During remarks given at an informal civil society segment on Tuesday, both the Association for Progressive Communications (APC) and WILPF welcomed paragraph 7, as well as other gender references found in the Discussion part of the draft report. APC said it would have liked to “the report to address specifically the differentiated impacts of cyber threats on women and people of diverse sexualities and gender expressions, and to have a more action-oriented final outcome with specific recommendations to address this.” This view was echoed in WILPF’s remarks.

The remaining hours

On Wednesday, the Chair sought to bring discussion on the “first draft” of the final report to a close. The plan is to issue an update on Wednesday night which should be the final version tabled ahead of proposed adoption on Friday.

It’s hard to assess will happen in the remaining hours of the third session. Delegates are spread across not just multiple rooms of the UN headquarters, but also around the world and joining virtually at all hours of the day and night. From tuning into the meetings this week, it sounds as though many hybrid and virtual informal consultations are taking place to bridge differences, and that textual suggestions are being submitted in writing to the UN Secretariat and Chair’s team for consideration. Many delegations emphasised the need to be constructive and for compromise, but as New Zealand noted, it may be “a bridge too far” to get consensus about all the outstanding issues at this point, especially those within Section C (“Discussions”) that are not meant to be open to negotiation, but nonetheless have been commented on.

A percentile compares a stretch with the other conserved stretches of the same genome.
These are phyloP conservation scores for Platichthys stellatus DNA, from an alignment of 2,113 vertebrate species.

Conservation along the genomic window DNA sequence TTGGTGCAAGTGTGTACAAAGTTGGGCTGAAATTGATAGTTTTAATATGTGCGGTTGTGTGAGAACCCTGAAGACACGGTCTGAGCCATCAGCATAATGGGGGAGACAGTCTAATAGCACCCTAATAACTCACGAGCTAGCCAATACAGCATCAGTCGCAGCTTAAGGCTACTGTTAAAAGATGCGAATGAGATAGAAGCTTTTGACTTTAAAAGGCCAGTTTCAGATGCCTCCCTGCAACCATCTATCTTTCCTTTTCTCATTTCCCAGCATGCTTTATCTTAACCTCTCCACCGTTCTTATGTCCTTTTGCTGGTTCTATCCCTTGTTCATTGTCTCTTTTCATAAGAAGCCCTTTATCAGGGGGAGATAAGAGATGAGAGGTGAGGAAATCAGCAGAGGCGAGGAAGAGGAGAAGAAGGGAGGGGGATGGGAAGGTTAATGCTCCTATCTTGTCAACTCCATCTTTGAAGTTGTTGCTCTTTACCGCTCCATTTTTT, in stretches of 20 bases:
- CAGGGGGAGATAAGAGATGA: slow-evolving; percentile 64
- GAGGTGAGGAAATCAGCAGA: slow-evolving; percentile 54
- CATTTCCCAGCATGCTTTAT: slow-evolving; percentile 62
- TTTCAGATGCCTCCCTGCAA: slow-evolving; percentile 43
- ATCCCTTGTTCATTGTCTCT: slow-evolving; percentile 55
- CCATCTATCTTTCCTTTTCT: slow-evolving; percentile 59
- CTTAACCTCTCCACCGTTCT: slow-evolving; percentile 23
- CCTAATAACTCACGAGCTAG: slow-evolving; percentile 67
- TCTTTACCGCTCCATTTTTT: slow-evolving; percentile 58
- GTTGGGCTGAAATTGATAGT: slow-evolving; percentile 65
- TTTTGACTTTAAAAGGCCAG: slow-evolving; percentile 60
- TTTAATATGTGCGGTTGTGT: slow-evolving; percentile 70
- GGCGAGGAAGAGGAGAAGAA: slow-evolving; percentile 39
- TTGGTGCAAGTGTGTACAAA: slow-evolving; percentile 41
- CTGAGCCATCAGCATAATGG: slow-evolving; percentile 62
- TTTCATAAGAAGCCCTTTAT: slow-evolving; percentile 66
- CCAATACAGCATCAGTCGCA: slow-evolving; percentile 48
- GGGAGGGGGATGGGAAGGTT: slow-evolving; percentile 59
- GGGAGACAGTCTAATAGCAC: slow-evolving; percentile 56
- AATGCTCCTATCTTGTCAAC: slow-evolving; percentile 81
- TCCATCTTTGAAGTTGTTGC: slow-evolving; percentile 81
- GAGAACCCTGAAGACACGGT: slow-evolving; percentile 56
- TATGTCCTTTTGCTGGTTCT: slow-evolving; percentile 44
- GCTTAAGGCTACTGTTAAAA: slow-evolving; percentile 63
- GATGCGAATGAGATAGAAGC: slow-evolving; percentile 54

Russia suggested moving this section of the report into a Chair’s summary, which could be annexed to the final report. This is a not unusual diplomatic workaround for when consensus truly is not possible but is not usually a desired outcome. With time running out, it may be the only option forward however. This is the cost of consensus, when it is applied and understood as unanimity and treated as veto, which Mexico warned against today.

Considering the OEWG’s highly politicised origins, it would be a great accomplishment for it to agree a strong and substantive final report, and a credit to the constructive proposals made through it, as well as to its leadership. As Malaysia noted today, “This is a litmus test of how all states can work together”.